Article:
A seat or a small side table with a distinctive base that resembles a tree growing in every direction. Flat-pack design made of 18 mm thick ply parts that slide into each other. The 'twist-lock' mechanism is developed by Twistab.
Step 1: Download the Files
Here is an Illustrator and a Rhino file of the exact same stool.
Step 2: Open Files and Make Changes If Desired
Both of the files show a linedrawing of the stool. These lines are essentially tool paths for the CNC milling head. They are colour-coded and arranged on different layers. Each layer has a name specifying the cut strategy that a CNC machine operator will need to use. For example, "cut inside", "cut outside", "pocket 11.5 mm", etc.
You are welcome to modify the leg design and shape of the seat to your liking. The locking mechanism is developed by Twistab and they strongly suggest not to change it unless you know what you are doing!
If you're able to use Rhino, skip the Illustrator file and go straight to Rhino file. Otherwise you can start on Illustrator to tweak the design. When you're done, export your it as DXF file, which can be later imported to Rhino.
I must say I created too many "bridges" for each cut out piece, four to be exact. You can easily delete around half of them, leaving one or two bridges per cut out. FYI these bridges ensure your part is fixed and won't move around when the mill head is working.
If you'd like to make the original "Tree stool" design without alternations, then you can go straight to step 3!
Step 3: CNC Mill Your Stool
Send the DXF file to the CNC machine. A specialist will help to set it up for you.
The machine will cut four parts: legs x 2 + 'twist-lock' top + seat cover.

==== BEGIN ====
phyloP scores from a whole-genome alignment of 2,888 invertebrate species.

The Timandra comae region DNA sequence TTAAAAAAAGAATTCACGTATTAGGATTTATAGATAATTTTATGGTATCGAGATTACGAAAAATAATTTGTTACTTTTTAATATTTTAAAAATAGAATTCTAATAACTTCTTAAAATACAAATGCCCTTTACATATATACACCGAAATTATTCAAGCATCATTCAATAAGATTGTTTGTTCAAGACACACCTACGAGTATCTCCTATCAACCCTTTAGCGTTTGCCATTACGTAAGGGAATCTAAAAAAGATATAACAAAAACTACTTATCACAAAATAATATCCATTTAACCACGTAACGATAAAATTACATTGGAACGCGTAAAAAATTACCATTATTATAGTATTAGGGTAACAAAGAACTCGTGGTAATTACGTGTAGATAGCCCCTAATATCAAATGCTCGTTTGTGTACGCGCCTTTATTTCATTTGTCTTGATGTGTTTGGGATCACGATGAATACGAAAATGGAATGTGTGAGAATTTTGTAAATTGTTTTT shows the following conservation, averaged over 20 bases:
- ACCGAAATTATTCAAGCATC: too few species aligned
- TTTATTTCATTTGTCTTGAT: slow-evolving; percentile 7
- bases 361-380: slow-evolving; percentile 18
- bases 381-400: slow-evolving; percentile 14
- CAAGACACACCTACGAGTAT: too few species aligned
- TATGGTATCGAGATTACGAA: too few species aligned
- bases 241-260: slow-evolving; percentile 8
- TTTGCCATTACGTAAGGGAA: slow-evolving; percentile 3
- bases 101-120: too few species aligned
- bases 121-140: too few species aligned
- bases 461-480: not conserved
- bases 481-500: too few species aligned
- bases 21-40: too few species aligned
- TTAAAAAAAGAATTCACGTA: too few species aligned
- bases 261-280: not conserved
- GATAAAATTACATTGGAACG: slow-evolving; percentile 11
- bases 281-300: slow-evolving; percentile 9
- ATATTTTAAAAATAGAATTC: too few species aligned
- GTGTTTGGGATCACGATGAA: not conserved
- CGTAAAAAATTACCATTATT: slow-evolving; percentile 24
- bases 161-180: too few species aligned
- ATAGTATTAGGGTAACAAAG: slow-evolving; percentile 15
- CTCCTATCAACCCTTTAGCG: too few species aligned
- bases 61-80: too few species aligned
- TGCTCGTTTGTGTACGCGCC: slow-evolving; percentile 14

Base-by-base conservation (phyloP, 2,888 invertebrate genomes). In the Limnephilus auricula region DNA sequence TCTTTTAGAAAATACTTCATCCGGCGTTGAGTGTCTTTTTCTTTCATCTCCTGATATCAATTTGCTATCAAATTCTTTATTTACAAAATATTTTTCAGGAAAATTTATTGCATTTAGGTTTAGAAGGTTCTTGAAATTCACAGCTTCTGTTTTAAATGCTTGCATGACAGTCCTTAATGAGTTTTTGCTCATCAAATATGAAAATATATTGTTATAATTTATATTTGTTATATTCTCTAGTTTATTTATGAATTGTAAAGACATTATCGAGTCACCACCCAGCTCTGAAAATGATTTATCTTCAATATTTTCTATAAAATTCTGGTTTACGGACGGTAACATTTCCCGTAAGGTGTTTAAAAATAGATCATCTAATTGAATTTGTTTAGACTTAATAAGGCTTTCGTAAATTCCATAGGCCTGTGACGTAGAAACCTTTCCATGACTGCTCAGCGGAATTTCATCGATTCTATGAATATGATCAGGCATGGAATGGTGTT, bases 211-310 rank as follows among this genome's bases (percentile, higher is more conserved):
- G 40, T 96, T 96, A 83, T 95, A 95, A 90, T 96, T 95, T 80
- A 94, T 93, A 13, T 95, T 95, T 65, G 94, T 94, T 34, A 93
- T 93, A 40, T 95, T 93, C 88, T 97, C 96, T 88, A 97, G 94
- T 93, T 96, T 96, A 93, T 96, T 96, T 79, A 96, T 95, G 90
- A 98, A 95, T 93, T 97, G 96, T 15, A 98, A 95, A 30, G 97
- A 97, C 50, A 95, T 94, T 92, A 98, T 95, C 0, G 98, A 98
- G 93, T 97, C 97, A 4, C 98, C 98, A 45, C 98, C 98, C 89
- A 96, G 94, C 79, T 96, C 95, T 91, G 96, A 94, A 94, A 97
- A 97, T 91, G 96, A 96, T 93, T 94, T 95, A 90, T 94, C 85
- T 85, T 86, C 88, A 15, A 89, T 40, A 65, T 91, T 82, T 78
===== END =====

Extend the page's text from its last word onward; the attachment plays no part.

Step 4: Get Your Parts Out
When the machine has finished, take your four parts from the sheet of ply. This will involve some manual cutting or chiselling because of the small bridges were not cut through by the mill head. You will also see remnants of these on your parts. Cut these away and polish with sandpaper.
Step 5: Polish Any Defects (if Needed)
(If your parts came out fabulous from the machine, ignore this step and proceed to step 6.)
It happened in my case that as I was cutting away the bridges, top layer of the ply also cracked open and partly fell off. This left unsightly blotches on the stool legs. Do not despair. These can be smoothed out with power sanders. I was able to create interesting layering with that tool.
Step 6: Assemble the Legs
Slot the legs together into position as shown on the drawing.
Step 7: Assemble the Seat
The seat is comprised of two parts: the 'twist-lock' mechanism and top cover. Align the ‘twist-lock’ part into place and rotate it clock-wise till it locks (as shown on the drawing). Then add the round top cover making sure the pocket cut is underside and that it slides in the bottom part.
Step 8: Enjoy Your Stool or Table!
And remember: it can be disassembled and reassembled as you wish!